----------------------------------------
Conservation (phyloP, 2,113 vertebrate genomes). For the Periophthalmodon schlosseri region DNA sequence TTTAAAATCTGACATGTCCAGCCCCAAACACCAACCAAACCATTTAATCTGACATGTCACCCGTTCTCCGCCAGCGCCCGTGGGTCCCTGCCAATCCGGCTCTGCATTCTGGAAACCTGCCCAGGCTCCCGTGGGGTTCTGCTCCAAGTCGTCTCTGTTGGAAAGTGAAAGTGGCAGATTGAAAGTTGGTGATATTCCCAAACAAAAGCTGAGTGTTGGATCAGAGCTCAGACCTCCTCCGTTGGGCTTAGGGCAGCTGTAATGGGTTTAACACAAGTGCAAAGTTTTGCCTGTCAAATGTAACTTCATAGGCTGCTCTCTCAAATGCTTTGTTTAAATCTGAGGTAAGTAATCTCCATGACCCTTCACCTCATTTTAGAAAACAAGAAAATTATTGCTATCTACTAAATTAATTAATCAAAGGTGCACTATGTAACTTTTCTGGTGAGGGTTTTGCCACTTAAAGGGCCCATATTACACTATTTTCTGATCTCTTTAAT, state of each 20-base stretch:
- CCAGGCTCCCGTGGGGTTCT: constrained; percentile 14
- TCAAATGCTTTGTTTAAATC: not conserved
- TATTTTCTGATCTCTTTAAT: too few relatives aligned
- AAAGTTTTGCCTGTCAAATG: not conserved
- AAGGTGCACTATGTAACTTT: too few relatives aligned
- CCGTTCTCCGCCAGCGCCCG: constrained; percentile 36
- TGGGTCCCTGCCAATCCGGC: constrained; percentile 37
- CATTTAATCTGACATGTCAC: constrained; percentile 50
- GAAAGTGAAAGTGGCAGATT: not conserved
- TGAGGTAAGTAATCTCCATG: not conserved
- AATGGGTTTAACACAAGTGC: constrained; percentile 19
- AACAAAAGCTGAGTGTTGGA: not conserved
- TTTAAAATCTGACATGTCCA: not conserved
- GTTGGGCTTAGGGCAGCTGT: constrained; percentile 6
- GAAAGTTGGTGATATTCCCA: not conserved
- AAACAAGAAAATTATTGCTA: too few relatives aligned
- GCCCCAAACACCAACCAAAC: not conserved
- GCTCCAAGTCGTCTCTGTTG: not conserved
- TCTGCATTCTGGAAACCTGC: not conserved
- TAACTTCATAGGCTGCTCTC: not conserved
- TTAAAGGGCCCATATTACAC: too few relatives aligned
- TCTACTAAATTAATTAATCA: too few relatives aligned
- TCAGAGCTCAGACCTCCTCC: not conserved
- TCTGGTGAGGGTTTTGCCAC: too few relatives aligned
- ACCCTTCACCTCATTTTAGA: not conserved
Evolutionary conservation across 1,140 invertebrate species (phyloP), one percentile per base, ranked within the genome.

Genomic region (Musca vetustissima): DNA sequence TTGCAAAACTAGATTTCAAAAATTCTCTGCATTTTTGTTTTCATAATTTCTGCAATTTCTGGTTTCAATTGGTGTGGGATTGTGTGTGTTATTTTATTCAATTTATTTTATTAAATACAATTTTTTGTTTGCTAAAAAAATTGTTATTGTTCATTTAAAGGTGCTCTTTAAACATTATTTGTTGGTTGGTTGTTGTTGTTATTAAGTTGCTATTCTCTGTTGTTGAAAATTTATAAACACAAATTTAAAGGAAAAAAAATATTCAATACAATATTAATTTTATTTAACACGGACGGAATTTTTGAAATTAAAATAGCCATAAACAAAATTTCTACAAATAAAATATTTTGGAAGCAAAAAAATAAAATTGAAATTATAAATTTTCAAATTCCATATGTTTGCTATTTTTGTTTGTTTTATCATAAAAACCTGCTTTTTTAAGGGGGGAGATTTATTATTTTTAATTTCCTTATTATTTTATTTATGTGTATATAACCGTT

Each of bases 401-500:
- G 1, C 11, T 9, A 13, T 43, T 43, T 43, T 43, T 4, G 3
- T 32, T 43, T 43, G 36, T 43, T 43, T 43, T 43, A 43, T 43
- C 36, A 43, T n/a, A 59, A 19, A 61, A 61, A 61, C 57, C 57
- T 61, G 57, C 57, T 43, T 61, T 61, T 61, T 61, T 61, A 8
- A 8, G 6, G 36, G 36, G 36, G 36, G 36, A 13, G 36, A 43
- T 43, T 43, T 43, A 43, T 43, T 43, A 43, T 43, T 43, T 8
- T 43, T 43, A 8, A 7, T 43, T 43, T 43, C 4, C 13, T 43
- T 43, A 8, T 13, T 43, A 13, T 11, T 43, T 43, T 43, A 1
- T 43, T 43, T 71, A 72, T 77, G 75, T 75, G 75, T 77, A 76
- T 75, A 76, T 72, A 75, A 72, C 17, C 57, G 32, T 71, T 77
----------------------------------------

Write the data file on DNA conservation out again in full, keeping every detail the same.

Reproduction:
Conservation (phyloP, 2,113 vertebrate genomes). For the Periophthalmodon schlosseri region DNA sequence TTTAAAATCTGACATGTCCAGCCCCAAACACCAACCAAACCATTTAATCTGACATGTCACCCGTTCTCCGCCAGCGCCCGTGGGTCCCTGCCAATCCGGCTCTGCATTCTGGAAACCTGCCCAGGCTCCCGTGGGGTTCTGCTCCAAGTCGTCTCTGTTGGAAAGTGAAAGTGGCAGATTGAAAGTTGGTGATATTCCCAAACAAAAGCTGAGTGTTGGATCAGAGCTCAGACCTCCTCCGTTGGGCTTAGGGCAGCTGTAATGGGTTTAACACAAGTGCAAAGTTTTGCCTGTCAAATGTAACTTCATAGGCTGCTCTCTCAAATGCTTTGTTTAAATCTGAGGTAAGTAATCTCCATGACCCTTCACCTCATTTTAGAAAACAAGAAAATTATTGCTATCTACTAAATTAATTAATCAAAGGTGCACTATGTAACTTTTCTGGTGAGGGTTTTGCCACTTAAAGGGCCCATATTACACTATTTTCTGATCTCTTTAAT, state of each 20-base stretch:
- CCAGGCTCCCGTGGGGTTCT: constrained; percentile 14
- TCAAATGCTTTGTTTAAATC: not conserved
- TATTTTCTGATCTCTTTAAT: too few relatives aligned
- AAAGTTTTGCCTGTCAAATG: not conserved
- AAGGTGCACTATGTAACTTT: too few relatives aligned
- CCGTTCTCCGCCAGCGCCCG: constrained; percentile 36
- TGGGTCCCTGCCAATCCGGC: constrained; percentile 37
- CATTTAATCTGACATGTCAC: constrained; percentile 50
- GAAAGTGAAAGTGGCAGATT: not conserved
- TGAGGTAAGTAATCTCCATG: not conserved
- AATGGGTTTAACACAAGTGC: constrained; percentile 19
- AACAAAAGCTGAGTGTTGGA: not conserved
- TTTAAAATCTGACATGTCCA: not conserved
- GTTGGGCTTAGGGCAGCTGT: constrained; percentile 6
- GAAAGTTGGTGATATTCCCA: not conserved
- AAACAAGAAAATTATTGCTA: too few relatives aligned
- GCCCCAAACACCAACCAAAC: not conserved
- GCTCCAAGTCGTCTCTGTTG: not conserved
- TCTGCATTCTGGAAACCTGC: not conserved
- TAACTTCATAGGCTGCTCTC: not conserved
- TTAAAGGGCCCATATTACAC: too few relatives aligned
- TCTACTAAATTAATTAATCA: too few relatives aligned
- TCAGAGCTCAGACCTCCTCC: not conserved
- TCTGGTGAGGGTTTTGCCAC: too few relatives aligned
- ACCCTTCACCTCATTTTAGA: not conserved
Evolutionary conservation across 1,140 invertebrate species (phyloP), one percentile per base, ranked within the genome.

Genomic region (Musca vetustissima): DNA sequence TTGCAAAACTAGATTTCAAAAATTCTCTGCATTTTTGTTTTCATAATTTCTGCAATTTCTGGTTTCAATTGGTGTGGGATTGTGTGTGTTATTTTATTCAATTTATTTTATTAAATACAATTTTTTGTTTGCTAAAAAAATTGTTATTGTTCATTTAAAGGTGCTCTTTAAACATTATTTGTTGGTTGGTTGTTGTTGTTATTAAGTTGCTATTCTCTGTTGTTGAAAATTTATAAACACAAATTTAAAGGAAAAAAAATATTCAATACAATATTAATTTTATTTAACACGGACGGAATTTTTGAAATTAAAATAGCCATAAACAAAATTTCTACAAATAAAATATTTTGGAAGCAAAAAAATAAAATTGAAATTATAAATTTTCAAATTCCATATGTTTGCTATTTTTGTTTGTTTTATCATAAAAACCTGCTTTTTTAAGGGGGGAGATTTATTATTTTTAATTTCCTTATTATTTTATTTATGTGTATATAACCGTT

Each of bases 401-500:
- G 1, C 11, T 9, A 13, T 43, T 43, T 43, T 43, T 4, G 3
- T 32, T 43, T 43, G 36, T 43, T 43, T 43, T 43, A 43, T 43
- C 36, A 43, T n/a, A 59, A 19, A 61, A 61, A 61, C 57, C 57
- T 61, G 57, C 57, T 43, T 61, T 61, T 61, T 61, T 61, A 8
- A 8, G 6, G 36, G 36, G 36, G 36, G 36, A 13, G 36, A 43
- T 43, T 43, T 43, A 43, T 43, T 43, A 43, T 43, T 43, T 8
- T 43, T 43, A 8, A 7, T 43, T 43, T 43, C 4, C 13, T 43
- T 43, A 8, T 13, T 43, A 13, T 11, T 43, T 43, T 43, A 1
- T 43, T 43, T 71, A 72, T 77, G 75, T 75, G 75, T 77, A 76
- T 75, A 76, T 72, A 75, A 72, C 17, C 57, G 32, T 71, T 77